Fox News host Greg Gutfeld roasted Virginia Democratic Sen. Tim Kaine on “The Five” Tuesday for his “thoughtless” comments about Monday’s attack at Ohio State University.
The attack, which was perpetrated by an 18-year-old Somali refugee student, was carried out with a knife and car, but that didn’t stop the former Democratic vice-presidential candidate and many other liberals from blaming it on “gun violence.”
“Deeply saddened by the senseless act of gun violence at Ohio State this morning. Praying for the injured and the entire Buckeye community,” Kaine tweeted.
But in fact, the only person who discharged a firearm on Monday on the OSU campus was the hero officer who quickly stopped the terrorist before he was able to injure more or take any lives.
“So let me get this straight. A man tries to kill with a car and a knife, but the villain is a gun — a gun that was used to shoot and kill the guy who was using the car and a knife to kill people,” Gutfeld began. “For Kaine, I say it’s the thought that counts, but what he said was thoughtless.”
“There’s nothing senseless about this ‘gun violence.’ Hell, it may be the most sensible thing ever,” he added. “What’s thoughtless is the knee-jerk response you get from the left over guns.”
Gutfeld went on to explain that Kaine later corrected his tweet, but his point remained: that many on the anti-gun left have used Monday’s attack — which again was not perpetrated by a gun and was only stopped by a police officer using a firearm — to advocate for more gun control.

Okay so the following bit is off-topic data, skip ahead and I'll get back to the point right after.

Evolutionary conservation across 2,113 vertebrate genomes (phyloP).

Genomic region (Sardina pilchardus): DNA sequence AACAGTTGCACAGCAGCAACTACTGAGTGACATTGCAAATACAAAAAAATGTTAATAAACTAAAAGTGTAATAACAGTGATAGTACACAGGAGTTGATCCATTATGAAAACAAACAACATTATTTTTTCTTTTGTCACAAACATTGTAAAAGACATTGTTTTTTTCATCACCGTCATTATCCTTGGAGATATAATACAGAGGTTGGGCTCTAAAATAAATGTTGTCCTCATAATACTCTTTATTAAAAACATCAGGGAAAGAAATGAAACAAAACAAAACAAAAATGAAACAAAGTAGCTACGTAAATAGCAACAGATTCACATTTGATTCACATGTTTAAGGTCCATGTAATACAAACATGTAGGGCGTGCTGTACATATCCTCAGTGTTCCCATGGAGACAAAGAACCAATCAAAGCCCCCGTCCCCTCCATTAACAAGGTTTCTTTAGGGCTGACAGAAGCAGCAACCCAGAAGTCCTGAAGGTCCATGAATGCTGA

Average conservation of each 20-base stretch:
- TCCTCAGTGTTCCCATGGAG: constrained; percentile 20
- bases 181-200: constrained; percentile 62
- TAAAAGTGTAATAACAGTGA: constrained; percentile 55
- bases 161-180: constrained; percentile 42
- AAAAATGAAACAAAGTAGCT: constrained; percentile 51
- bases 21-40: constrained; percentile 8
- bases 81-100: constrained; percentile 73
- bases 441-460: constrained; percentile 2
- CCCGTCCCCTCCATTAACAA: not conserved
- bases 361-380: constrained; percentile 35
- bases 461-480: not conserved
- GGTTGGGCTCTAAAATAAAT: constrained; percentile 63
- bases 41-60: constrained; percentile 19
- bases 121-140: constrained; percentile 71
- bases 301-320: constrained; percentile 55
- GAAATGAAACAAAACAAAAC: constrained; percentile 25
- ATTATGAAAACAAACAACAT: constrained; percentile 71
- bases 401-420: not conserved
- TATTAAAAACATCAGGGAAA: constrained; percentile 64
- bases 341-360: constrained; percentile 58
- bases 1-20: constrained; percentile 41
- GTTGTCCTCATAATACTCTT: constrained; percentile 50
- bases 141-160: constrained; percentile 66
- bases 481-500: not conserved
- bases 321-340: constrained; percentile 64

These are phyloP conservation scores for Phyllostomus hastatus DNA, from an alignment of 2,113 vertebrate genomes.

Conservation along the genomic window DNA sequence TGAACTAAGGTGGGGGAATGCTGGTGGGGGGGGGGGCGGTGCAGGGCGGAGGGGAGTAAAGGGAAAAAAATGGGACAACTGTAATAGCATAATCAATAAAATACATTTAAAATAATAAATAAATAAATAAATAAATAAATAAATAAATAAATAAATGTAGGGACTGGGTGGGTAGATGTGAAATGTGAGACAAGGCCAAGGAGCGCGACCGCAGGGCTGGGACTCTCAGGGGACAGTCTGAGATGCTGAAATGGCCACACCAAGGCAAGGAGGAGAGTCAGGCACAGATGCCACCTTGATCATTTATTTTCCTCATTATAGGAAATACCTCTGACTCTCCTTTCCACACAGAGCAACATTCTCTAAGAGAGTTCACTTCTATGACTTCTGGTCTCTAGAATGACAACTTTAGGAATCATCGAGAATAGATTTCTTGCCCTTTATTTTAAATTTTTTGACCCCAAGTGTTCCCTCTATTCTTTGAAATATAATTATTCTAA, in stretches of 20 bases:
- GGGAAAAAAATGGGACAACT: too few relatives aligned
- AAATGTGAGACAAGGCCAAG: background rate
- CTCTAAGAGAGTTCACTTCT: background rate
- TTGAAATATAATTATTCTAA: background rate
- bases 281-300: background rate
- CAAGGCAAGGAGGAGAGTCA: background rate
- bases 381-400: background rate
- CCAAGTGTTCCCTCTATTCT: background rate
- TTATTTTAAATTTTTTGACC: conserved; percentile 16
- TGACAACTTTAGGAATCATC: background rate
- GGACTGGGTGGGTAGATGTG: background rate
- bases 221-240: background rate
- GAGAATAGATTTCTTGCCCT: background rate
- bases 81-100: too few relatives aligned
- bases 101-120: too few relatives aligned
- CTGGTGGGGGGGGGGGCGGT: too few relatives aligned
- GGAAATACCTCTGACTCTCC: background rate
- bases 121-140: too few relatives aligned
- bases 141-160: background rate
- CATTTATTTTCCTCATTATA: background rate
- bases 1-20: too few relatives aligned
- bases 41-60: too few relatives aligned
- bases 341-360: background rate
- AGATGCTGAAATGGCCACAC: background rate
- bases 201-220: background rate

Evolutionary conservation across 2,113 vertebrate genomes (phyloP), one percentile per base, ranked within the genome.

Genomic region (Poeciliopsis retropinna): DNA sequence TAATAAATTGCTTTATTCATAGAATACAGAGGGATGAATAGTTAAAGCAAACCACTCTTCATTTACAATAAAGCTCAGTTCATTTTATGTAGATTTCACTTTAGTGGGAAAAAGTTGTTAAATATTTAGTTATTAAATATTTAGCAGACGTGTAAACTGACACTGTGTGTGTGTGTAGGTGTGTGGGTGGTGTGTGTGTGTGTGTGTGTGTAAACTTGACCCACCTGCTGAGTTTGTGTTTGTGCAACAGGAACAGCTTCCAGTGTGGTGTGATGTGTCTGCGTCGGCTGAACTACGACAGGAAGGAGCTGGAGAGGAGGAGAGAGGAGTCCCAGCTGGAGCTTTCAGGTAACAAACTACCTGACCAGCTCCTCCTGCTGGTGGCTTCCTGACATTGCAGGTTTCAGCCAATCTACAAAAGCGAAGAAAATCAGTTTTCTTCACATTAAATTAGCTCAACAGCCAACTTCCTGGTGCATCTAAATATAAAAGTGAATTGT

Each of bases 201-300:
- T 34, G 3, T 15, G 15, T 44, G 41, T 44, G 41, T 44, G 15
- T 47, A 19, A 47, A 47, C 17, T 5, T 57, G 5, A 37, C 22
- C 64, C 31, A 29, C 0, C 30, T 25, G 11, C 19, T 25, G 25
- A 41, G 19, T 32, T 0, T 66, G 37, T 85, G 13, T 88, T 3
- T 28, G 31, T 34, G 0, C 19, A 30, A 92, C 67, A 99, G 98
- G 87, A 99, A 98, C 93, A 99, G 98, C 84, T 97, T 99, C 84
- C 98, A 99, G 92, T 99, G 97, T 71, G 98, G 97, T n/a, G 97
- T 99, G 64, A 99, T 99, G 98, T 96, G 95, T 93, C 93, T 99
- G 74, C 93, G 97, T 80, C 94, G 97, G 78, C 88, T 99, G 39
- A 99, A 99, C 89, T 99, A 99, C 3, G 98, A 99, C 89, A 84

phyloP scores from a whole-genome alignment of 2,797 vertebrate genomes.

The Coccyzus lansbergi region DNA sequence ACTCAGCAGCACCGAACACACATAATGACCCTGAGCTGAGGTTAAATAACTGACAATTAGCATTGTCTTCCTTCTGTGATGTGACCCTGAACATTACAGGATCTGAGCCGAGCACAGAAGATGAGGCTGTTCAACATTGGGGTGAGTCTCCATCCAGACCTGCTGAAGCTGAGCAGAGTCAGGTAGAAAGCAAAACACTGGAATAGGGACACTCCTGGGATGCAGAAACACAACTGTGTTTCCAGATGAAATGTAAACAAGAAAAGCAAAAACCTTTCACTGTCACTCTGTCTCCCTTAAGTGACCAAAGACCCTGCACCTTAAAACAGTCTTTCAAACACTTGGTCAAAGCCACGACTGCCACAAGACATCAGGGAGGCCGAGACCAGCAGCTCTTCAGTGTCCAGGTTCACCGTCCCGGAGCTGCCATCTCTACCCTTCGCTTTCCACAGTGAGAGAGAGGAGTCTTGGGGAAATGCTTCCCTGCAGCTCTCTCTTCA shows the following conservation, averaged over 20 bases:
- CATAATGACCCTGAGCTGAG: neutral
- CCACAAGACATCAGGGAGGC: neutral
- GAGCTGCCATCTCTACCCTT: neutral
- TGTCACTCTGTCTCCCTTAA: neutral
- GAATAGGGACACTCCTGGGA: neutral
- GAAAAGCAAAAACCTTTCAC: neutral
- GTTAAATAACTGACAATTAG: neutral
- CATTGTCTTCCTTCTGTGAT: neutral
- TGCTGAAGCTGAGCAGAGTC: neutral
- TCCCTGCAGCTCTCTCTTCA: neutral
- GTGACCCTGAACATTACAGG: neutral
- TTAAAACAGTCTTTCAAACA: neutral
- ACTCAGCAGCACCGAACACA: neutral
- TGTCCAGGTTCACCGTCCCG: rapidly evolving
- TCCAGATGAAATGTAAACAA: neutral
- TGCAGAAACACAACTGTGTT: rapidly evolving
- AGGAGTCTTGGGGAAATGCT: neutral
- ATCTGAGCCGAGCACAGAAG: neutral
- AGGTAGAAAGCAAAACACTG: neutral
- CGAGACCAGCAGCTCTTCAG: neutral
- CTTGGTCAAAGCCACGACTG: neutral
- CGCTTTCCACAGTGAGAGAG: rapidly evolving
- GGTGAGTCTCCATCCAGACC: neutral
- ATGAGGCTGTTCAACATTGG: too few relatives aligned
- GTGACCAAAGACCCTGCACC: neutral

But according to Gutfeld, terrorists will wage their jihad by any means necessary — which is therefore an “argument for more, not less guns.”
The Islamic State has since claimed responsibility for the attack.

When a system upgrade gets you arrested.

When a system upgrade gets you arrested

Brendon Woods and 'Andrew'
Image captionPublic defender Brendon Woods is taking on clients affected by the software problems
People's jobs and freedom are being jeopardised by the roll-out of new software by California's courts.
Take the example of Andrew.
It was Saturday and he was woken up with a start by his mother. There were four officers at the front door and he was about to be arrested. 
"I’d only had four hours sleep and I’m only wearing gym shorts,” he recalled. 
“I’m thinking, what happened? I was completely confused.” 
Unbeknown to his parents, 24-year-old Andrew - not his real name - had recently finished a six-month drug programme after he was caught in possession of marijuana and ecstasy. 
Which is why he was so confused. It was his first offence and he had done the course as asked. A judge had then told him the case had been dismissed. 
“I did what I was supposed to."
But the court’s new computer system had other ideas and Andrew was put into a police car and driven off to jail. 

‘Absolutely terrible'

Andrew’s story is just one of many relating to Odyssey, the new system being rolled out across much of California to deal with case file management. 
So far, the problems have seen people wrongfully arrested, held in prison longer than required and in several cases mistakenly told they must register as sex offenders.